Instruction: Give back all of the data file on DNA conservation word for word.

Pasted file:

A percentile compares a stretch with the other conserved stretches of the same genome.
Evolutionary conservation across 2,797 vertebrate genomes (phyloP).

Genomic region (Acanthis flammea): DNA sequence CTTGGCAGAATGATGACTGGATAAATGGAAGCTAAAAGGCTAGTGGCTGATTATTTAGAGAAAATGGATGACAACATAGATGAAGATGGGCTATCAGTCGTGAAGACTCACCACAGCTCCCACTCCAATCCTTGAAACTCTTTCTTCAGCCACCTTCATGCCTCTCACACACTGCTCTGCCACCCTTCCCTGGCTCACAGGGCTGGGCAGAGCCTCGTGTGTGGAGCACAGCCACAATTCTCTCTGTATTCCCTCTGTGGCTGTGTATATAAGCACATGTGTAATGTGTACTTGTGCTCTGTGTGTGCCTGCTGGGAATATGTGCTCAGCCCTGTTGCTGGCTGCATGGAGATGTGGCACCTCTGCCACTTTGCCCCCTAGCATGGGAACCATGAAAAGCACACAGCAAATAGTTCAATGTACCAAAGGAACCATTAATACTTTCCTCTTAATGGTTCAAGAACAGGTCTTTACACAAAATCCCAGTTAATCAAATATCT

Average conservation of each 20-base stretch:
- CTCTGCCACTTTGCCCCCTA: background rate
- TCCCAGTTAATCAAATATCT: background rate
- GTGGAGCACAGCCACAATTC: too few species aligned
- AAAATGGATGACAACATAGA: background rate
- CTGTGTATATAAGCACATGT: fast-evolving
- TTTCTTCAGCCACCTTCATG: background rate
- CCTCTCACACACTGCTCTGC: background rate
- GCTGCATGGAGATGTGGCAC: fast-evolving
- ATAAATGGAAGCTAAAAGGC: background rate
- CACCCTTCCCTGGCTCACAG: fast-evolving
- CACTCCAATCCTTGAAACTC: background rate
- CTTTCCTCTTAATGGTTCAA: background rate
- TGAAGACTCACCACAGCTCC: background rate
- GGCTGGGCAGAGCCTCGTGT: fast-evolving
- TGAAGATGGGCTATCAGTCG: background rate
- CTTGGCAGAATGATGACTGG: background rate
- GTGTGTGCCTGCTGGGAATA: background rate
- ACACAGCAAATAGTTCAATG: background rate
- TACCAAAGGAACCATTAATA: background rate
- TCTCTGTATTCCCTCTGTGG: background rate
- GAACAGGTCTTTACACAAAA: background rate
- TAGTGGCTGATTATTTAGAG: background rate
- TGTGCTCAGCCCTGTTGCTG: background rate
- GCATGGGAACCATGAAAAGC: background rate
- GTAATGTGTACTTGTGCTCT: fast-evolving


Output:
A percentile compares a stretch with the other conserved stretches of the same genome.
Evolutionary conservation across 2,797 vertebrate genomes (phyloP).

Genomic region (Acanthis flammea): DNA sequence CTTGGCAGAATGATGACTGGATAAATGGAAGCTAAAAGGCTAGTGGCTGATTATTTAGAGAAAATGGATGACAACATAGATGAAGATGGGCTATCAGTCGTGAAGACTCACCACAGCTCCCACTCCAATCCTTGAAACTCTTTCTTCAGCCACCTTCATGCCTCTCACACACTGCTCTGCCACCCTTCCCTGGCTCACAGGGCTGGGCAGAGCCTCGTGTGTGGAGCACAGCCACAATTCTCTCTGTATTCCCTCTGTGGCTGTGTATATAAGCACATGTGTAATGTGTACTTGTGCTCTGTGTGTGCCTGCTGGGAATATGTGCTCAGCCCTGTTGCTGGCTGCATGGAGATGTGGCACCTCTGCCACTTTGCCCCCTAGCATGGGAACCATGAAAAGCACACAGCAAATAGTTCAATGTACCAAAGGAACCATTAATACTTTCCTCTTAATGGTTCAAGAACAGGTCTTTACACAAAATCCCAGTTAATCAAATATCT

Average conservation of each 20-base stretch:
- CTCTGCCACTTTGCCCCCTA: background rate
- TCCCAGTTAATCAAATATCT: background rate
- GTGGAGCACAGCCACAATTC: too few species aligned
- AAAATGGATGACAACATAGA: background rate
- CTGTGTATATAAGCACATGT: fast-evolving
- TTTCTTCAGCCACCTTCATG: background rate
- CCTCTCACACACTGCTCTGC: background rate
- GCTGCATGGAGATGTGGCAC: fast-evolving
- ATAAATGGAAGCTAAAAGGC: background rate
- CACCCTTCCCTGGCTCACAG: fast-evolving
- CACTCCAATCCTTGAAACTC: background rate
- CTTTCCTCTTAATGGTTCAA: background rate
- TGAAGACTCACCACAGCTCC: background rate
- GGCTGGGCAGAGCCTCGTGT: fast-evolving
- TGAAGATGGGCTATCAGTCG: background rate
- CTTGGCAGAATGATGACTGG: background rate
- GTGTGTGCCTGCTGGGAATA: background rate
- ACACAGCAAATAGTTCAATG: background rate
- TACCAAAGGAACCATTAATA: background rate
- TCTCTGTATTCCCTCTGTGG: background rate
- GAACAGGTCTTTACACAAAA: background rate
- TAGTGGCTGATTATTTAGAG: background rate
- TGTGCTCAGCCCTGTTGCTG: background rate
- GCATGGGAACCATGAAAAGC: background rate
- GTAATGTGTACTTGTGCTCT: fast-evolving